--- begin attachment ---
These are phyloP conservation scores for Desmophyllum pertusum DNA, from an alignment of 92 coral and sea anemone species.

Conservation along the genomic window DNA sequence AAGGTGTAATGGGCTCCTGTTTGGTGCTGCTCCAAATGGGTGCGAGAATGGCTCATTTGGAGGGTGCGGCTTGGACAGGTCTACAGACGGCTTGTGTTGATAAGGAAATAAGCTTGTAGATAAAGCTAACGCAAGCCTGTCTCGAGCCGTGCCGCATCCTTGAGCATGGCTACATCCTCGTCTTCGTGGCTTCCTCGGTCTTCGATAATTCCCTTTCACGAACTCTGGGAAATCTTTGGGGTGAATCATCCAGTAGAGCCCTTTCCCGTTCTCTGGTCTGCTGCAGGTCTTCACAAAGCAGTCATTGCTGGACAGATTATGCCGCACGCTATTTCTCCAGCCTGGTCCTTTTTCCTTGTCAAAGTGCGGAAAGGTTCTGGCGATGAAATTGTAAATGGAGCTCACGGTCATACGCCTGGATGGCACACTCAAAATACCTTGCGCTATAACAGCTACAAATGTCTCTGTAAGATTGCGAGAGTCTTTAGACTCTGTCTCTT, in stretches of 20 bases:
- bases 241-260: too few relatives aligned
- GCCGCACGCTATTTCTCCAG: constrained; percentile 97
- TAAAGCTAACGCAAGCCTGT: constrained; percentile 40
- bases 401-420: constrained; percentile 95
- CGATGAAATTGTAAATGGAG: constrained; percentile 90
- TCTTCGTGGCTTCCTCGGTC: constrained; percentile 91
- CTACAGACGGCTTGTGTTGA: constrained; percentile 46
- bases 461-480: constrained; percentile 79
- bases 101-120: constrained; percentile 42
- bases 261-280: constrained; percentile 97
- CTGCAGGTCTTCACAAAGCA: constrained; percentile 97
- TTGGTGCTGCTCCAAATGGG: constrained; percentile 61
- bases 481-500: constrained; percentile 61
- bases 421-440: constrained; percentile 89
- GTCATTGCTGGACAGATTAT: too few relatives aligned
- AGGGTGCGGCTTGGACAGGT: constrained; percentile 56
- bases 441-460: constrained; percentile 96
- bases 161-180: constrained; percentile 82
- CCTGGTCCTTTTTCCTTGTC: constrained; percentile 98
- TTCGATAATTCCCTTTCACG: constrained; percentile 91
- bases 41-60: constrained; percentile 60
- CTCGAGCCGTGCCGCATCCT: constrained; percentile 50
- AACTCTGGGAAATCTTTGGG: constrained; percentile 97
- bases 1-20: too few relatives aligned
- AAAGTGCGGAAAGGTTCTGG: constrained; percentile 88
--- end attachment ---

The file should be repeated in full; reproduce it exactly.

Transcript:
These are phyloP conservation scores for Desmophyllum pertusum DNA, from an alignment of 92 coral and sea anemone species.

Conservation along the genomic window DNA sequence AAGGTGTAATGGGCTCCTGTTTGGTGCTGCTCCAAATGGGTGCGAGAATGGCTCATTTGGAGGGTGCGGCTTGGACAGGTCTACAGACGGCTTGTGTTGATAAGGAAATAAGCTTGTAGATAAAGCTAACGCAAGCCTGTCTCGAGCCGTGCCGCATCCTTGAGCATGGCTACATCCTCGTCTTCGTGGCTTCCTCGGTCTTCGATAATTCCCTTTCACGAACTCTGGGAAATCTTTGGGGTGAATCATCCAGTAGAGCCCTTTCCCGTTCTCTGGTCTGCTGCAGGTCTTCACAAAGCAGTCATTGCTGGACAGATTATGCCGCACGCTATTTCTCCAGCCTGGTCCTTTTTCCTTGTCAAAGTGCGGAAAGGTTCTGGCGATGAAATTGTAAATGGAGCTCACGGTCATACGCCTGGATGGCACACTCAAAATACCTTGCGCTATAACAGCTACAAATGTCTCTGTAAGATTGCGAGAGTCTTTAGACTCTGTCTCTT, in stretches of 20 bases:
- bases 241-260: too few relatives aligned
- GCCGCACGCTATTTCTCCAG: constrained; percentile 97
- TAAAGCTAACGCAAGCCTGT: constrained; percentile 40
- bases 401-420: constrained; percentile 95
- CGATGAAATTGTAAATGGAG: constrained; percentile 90
- TCTTCGTGGCTTCCTCGGTC: constrained; percentile 91
- CTACAGACGGCTTGTGTTGA: constrained; percentile 46
- bases 461-480: constrained; percentile 79
- bases 101-120: constrained; percentile 42
- bases 261-280: constrained; percentile 97
- CTGCAGGTCTTCACAAAGCA: constrained; percentile 97
- TTGGTGCTGCTCCAAATGGG: constrained; percentile 61
- bases 481-500: constrained; percentile 61
- bases 421-440: constrained; percentile 89
- GTCATTGCTGGACAGATTAT: too few relatives aligned
- AGGGTGCGGCTTGGACAGGT: constrained; percentile 56
- bases 441-460: constrained; percentile 96
- bases 161-180: constrained; percentile 82
- CCTGGTCCTTTTTCCTTGTC: constrained; percentile 98
- TTCGATAATTCCCTTTCACG: constrained; percentile 91
- bases 41-60: constrained; percentile 60
- CTCGAGCCGTGCCGCATCCT: constrained; percentile 50
- AACTCTGGGAAATCTTTGGG: constrained; percentile 97
- bases 1-20: too few relatives aligned
- AAAGTGCGGAAAGGTTCTGG: constrained; percentile 88